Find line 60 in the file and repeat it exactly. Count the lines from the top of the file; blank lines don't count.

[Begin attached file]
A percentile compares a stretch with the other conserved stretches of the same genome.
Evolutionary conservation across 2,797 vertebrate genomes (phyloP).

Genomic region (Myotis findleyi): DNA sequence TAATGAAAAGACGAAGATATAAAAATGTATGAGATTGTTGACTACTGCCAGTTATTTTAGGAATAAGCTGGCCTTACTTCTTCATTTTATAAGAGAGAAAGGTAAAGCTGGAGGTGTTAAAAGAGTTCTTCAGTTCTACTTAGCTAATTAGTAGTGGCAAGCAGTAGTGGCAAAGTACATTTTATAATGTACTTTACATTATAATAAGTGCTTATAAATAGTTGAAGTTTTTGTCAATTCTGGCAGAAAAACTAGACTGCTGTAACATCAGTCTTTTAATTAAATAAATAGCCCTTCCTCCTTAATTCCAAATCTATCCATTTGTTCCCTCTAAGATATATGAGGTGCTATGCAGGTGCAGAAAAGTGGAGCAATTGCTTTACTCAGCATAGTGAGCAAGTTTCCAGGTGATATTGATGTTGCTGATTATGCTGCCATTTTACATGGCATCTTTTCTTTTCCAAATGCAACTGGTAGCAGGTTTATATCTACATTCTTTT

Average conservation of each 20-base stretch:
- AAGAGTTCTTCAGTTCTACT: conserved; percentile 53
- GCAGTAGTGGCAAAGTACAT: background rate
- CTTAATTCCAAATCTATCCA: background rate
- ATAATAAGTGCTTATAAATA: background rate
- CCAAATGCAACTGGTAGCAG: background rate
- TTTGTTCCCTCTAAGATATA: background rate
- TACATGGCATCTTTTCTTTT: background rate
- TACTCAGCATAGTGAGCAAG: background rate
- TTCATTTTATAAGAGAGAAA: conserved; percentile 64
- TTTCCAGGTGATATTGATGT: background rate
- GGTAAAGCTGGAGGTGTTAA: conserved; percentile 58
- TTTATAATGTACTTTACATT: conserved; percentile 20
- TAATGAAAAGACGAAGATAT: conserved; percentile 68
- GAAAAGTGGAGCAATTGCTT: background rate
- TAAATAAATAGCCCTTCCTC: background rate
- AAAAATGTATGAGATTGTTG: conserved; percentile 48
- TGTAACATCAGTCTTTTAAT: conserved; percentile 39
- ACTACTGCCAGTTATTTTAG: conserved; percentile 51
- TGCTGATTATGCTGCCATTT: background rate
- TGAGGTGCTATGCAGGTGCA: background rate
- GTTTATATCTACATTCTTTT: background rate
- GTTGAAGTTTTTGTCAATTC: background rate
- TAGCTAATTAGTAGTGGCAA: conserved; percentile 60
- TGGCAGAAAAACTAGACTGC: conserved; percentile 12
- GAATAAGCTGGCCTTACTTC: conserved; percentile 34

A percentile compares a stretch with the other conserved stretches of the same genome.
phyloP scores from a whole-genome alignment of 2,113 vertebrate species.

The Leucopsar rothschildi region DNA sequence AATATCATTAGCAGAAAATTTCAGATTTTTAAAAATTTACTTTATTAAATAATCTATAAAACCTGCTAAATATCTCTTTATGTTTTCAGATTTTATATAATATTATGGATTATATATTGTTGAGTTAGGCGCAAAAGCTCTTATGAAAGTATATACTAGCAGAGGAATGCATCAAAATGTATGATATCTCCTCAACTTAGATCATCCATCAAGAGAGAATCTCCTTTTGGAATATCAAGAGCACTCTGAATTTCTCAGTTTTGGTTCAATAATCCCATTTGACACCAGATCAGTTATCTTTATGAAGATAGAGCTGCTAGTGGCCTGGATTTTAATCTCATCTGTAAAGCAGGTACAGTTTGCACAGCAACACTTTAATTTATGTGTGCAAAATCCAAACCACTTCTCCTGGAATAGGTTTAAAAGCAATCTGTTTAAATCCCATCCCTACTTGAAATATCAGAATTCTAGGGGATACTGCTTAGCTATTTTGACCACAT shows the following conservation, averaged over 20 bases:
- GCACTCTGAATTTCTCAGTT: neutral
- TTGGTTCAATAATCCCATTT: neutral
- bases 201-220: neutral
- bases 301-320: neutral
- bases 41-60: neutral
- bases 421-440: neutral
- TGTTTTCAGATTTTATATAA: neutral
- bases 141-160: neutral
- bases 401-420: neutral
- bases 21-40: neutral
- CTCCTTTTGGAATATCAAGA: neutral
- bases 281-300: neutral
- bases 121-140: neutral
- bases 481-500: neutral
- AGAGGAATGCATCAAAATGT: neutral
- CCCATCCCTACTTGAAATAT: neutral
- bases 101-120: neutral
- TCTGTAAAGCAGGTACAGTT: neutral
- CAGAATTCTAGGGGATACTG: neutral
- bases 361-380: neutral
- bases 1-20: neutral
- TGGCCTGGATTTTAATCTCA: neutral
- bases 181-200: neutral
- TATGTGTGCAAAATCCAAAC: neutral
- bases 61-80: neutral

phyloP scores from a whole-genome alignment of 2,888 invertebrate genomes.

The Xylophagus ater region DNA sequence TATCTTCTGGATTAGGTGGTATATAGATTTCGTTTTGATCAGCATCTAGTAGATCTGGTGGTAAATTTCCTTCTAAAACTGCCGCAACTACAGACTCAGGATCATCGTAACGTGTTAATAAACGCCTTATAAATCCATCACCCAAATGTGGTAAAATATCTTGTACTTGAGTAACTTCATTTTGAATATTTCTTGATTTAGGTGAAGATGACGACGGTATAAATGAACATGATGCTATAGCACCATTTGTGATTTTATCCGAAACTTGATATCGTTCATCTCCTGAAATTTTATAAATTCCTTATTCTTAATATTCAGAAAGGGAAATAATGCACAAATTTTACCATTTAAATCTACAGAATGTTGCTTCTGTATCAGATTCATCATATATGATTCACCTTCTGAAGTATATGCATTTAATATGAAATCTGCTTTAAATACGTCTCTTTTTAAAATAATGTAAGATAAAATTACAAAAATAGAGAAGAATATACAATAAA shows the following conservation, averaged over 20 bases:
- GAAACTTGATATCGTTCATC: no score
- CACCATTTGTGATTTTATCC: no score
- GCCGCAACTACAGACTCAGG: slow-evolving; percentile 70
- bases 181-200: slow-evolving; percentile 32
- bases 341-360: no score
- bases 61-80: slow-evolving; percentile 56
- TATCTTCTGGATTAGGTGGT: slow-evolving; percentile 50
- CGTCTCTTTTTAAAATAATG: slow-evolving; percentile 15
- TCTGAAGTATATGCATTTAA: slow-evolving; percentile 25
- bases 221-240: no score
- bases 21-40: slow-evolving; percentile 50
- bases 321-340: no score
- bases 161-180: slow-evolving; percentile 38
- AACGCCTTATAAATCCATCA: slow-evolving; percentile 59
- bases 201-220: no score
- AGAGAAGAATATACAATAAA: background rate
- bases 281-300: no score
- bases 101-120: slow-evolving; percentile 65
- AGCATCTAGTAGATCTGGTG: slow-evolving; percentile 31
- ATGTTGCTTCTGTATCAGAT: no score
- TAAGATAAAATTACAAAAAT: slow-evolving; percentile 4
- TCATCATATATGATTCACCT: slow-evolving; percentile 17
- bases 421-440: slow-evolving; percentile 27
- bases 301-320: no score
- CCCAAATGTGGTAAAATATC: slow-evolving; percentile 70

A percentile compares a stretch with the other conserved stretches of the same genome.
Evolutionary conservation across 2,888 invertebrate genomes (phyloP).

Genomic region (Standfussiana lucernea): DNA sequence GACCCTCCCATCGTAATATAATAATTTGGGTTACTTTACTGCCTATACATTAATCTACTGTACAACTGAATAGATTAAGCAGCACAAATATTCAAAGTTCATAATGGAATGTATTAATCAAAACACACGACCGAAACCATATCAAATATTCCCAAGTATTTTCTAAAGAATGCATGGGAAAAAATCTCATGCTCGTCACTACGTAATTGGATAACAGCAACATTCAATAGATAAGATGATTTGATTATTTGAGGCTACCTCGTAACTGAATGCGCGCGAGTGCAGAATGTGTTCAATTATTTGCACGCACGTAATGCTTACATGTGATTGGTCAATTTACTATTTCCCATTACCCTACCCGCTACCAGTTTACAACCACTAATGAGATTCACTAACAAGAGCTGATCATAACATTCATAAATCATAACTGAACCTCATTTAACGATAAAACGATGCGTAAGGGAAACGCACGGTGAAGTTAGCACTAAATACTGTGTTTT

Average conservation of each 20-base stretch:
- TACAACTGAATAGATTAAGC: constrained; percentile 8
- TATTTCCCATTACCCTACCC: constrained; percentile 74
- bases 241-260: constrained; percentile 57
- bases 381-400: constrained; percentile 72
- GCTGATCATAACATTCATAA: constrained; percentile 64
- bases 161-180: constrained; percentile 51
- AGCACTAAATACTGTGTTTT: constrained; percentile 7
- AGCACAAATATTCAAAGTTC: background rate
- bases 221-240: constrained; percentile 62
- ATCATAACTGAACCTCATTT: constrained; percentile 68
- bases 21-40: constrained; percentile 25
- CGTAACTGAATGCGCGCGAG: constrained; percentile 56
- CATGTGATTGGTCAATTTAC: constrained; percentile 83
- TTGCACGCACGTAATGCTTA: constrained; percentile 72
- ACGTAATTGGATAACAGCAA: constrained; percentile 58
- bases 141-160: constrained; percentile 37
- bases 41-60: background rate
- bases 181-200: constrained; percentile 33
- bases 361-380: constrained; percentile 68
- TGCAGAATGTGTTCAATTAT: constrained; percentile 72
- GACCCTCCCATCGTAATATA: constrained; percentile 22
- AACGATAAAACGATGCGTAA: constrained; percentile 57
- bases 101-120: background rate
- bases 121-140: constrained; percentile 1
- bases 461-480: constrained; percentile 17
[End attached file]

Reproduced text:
- GAAACTTGATATCGTTCATC: no score